Andrew Maclear, who still prefers to work in black and white.


The 1960s in London was an era which has gone down in history as one of the most exciting, eclectic, captivating, seductive, wild and revolutionary in history. One of the best photo-documentaries of Soho and the London underground nightlife of the time was shot by photographer Andrew Maclear, whose work is currently on show in a retrospective exhibition of his '60s collection at the Cas Retratista gallery in Montuiri until the middle of next month.

Andrew, who has lived in Mallorca for the past 35 years after having been advised to come and explore Deya, grew up in rural Sussex before moving to London aged sixteen, where he found a job as a bicycle messenger for a film company.

“I quite literally got on my bike and got to know Soho and all of the late-night basement drinking dens and clubs like the back of my hand. I was eventually elevated to cutting room trainee but was fired after 18 months and realised that this was not my career path.

“I was aimless. But my father, knowing I had always had a keen interest in photography, gave me a camera, and I began shooting pictures of what I saw around me - London from 1967 onwards.

“Apart from everything that was going on in London at the time, there were no barriers. It was so easy to access people and get close up to them. It was all about knowing where the celebrities were and waiting for the right opportunity to take their picture.

“I remember photographing Jimi Hendrix at the Albert Hall. He was rehearsing and I literally just walked in; no one stopped me, no one asked what I was doing or for whom. I spent a few weeks on the set of the film Performance photographing Mick Jagger. No one had a clue who I was or what I was doing until one day I accidentally stepped on Jagger’s leg while he was shooting a bed scene and the director said that perhaps I had spent enough time hanging around. But I had all the shots I needed and just continued to explore Soho and other key parts of London above and below ground, snapping away.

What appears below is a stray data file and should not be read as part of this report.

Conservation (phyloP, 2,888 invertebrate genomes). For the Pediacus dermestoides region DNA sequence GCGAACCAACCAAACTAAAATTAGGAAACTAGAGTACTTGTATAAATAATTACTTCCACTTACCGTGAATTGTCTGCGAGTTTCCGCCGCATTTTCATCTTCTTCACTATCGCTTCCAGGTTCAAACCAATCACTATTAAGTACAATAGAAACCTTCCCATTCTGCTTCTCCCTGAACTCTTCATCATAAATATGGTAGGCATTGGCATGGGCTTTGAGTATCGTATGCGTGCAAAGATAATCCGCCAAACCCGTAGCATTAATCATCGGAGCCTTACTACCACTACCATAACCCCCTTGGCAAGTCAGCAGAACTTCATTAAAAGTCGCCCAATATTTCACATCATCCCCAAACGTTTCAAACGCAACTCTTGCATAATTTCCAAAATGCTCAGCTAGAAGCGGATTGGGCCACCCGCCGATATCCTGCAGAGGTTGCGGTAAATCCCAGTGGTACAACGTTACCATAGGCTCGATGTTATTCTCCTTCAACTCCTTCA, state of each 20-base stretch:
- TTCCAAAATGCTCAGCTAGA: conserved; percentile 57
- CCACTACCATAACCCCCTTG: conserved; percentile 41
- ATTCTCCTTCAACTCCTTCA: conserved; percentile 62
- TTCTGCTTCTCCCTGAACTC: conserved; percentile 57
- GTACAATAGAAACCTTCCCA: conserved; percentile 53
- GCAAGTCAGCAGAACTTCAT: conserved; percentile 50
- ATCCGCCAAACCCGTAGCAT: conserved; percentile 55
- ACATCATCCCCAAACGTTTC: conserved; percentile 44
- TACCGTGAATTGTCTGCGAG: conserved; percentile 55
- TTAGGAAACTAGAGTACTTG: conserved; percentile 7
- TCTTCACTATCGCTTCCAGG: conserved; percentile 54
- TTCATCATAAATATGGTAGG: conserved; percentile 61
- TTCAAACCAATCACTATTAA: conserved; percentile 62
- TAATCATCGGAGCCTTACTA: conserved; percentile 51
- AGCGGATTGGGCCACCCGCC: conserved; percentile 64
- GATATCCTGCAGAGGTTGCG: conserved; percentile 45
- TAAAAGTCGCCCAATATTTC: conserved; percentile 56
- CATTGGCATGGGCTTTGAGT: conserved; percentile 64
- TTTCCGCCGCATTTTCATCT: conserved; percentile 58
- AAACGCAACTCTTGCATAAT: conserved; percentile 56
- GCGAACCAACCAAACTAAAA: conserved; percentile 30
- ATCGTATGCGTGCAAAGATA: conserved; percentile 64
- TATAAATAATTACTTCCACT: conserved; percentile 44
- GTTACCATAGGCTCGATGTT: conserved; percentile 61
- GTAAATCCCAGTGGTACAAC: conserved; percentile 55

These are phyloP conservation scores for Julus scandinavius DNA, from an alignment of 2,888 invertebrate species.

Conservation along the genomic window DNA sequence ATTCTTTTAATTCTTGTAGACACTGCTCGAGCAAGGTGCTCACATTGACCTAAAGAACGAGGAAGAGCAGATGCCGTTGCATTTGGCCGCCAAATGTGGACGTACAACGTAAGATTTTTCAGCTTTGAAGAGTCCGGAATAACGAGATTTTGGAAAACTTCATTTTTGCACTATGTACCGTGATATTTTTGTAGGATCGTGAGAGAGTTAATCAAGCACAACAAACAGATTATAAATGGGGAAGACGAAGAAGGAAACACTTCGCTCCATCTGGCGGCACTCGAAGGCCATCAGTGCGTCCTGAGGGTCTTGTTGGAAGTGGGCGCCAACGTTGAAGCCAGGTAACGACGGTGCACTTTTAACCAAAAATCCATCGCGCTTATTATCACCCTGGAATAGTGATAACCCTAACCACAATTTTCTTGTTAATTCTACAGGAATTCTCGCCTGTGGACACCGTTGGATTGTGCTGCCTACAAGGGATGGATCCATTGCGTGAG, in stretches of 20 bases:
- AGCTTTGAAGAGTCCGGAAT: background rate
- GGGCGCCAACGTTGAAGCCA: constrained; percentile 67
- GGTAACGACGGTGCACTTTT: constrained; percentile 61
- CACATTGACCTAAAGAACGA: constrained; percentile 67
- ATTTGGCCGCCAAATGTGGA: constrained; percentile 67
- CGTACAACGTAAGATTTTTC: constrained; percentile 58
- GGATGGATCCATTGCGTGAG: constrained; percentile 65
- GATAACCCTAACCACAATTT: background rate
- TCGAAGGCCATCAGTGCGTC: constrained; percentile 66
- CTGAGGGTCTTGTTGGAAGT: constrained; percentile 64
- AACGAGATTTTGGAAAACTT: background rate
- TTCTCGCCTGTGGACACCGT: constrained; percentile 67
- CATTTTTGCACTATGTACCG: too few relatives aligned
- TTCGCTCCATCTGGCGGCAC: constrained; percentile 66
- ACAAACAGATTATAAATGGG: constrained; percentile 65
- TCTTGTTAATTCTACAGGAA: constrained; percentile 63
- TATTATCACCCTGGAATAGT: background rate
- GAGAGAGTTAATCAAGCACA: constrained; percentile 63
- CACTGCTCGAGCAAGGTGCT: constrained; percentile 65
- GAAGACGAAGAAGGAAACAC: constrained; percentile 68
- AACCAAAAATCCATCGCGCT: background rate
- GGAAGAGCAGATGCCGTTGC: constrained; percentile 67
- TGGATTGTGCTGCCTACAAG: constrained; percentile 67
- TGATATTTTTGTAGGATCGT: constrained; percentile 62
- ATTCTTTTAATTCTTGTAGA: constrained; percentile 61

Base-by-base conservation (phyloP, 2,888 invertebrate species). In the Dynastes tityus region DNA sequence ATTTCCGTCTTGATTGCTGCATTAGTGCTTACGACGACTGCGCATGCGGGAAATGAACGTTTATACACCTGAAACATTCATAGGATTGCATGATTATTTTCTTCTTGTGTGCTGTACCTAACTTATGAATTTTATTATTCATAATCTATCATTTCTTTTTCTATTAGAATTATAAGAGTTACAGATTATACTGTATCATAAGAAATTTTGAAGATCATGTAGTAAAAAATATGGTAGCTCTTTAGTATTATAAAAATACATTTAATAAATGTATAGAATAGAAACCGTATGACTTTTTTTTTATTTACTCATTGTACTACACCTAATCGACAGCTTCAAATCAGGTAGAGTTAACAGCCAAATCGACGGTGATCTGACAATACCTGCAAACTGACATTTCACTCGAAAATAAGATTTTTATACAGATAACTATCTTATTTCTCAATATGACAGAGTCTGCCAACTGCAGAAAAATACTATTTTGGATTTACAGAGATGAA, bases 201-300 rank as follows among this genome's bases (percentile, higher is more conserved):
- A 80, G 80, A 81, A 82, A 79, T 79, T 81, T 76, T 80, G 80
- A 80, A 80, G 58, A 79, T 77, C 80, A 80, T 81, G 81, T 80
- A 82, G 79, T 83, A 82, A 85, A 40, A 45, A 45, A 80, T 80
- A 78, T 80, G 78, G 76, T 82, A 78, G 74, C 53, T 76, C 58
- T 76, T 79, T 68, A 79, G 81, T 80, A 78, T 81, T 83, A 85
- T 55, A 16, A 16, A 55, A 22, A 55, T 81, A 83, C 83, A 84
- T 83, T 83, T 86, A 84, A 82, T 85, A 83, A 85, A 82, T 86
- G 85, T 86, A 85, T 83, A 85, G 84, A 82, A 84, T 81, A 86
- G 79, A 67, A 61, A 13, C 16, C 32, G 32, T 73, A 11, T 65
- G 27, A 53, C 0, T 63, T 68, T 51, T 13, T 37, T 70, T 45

“I taught myself darkroom technique and adopted a simple reportage style of shooting. I found myself photographing John Lennon, Allen Ginsberg, Françoise Hardy, Jimi Hendrix, Jean-Luc Godard, to name just a few.

“But what interested me most was getting close up to my subjects. I wanted to capture what was in their eyes and I discovered that they came across better in black and white, and I still work in black and white.

“I have never used a long lens. I think the longest I had was a 50mm, but most of my images were shot with a 1968 Nikon F with a 18mm lens, and I still use the brass camera today.

“I developed an interesting, eclectic portfolio of pictures - the famous and the anonymous - which evolved into a small but comprehensive view of late sixties London. Some of the very best exclusive images are on show and for sale at the gallery.

“I went on to work for some of the best agencies in the world, such as Getty, and spent time working, or rather fighting, in the film industry in Los Angeles and then Paris before being introduced to Mallorca. At first I would flit back and forth to London before finally deciding to settle down on the island and enjoy the peace, tranquillity and beauty of Mallorca.

“Twelve years ago, I produced a book of images about Soller - 'Soller Bajo la Montana'. It was a black and white chronicle of the town and its people, and I am now working on one about Sa Pobla. What I love about living in Campanet is that the centre of the island has hardly changed over the years, unlike Palma and the coastal towns. In Sa Pobla, the rich agricultural history and the important role the Moroccan community now plays caught my attention, so I have been getting under the skin of Sa Pobla and its people through my lens.

“I have been seduced into the digital era, although I find that by using my old lenses and shooting in black and white I can still attain the look I started out with. For me, black and white enhances emotion; colour diminishes it. People and faces are my preferred subject - as they always were.

“But I miss that excitement of the darkroom. I never used a light meter, so it was always a nervous wait while the images developed to see how the photographs came out, if at all.

“It was a real art form and required a great deal of all-round talent, skill, nerve and patience. But I guess the digital era is so much more convenient and of course, with today’s technology, images can be enhanced and manipulated in so many different ways. Maybe that’s why the '60s, for all its reasons, continue to captivate people.”

The exhibition has been curated by Carmen Celia. Her father was Bernardino Celia, an eminent, Soller-born Mallorcan landscape painter. Visits to the gallery are by appointment only, so that Andrew can be there personally to meet people if they wish.

Andrew is also available for portrait work.

To visit the exhibition, contact Cas Retratista, Carrer Es Pujol 10, Montuiri. Tel: 620 573 329.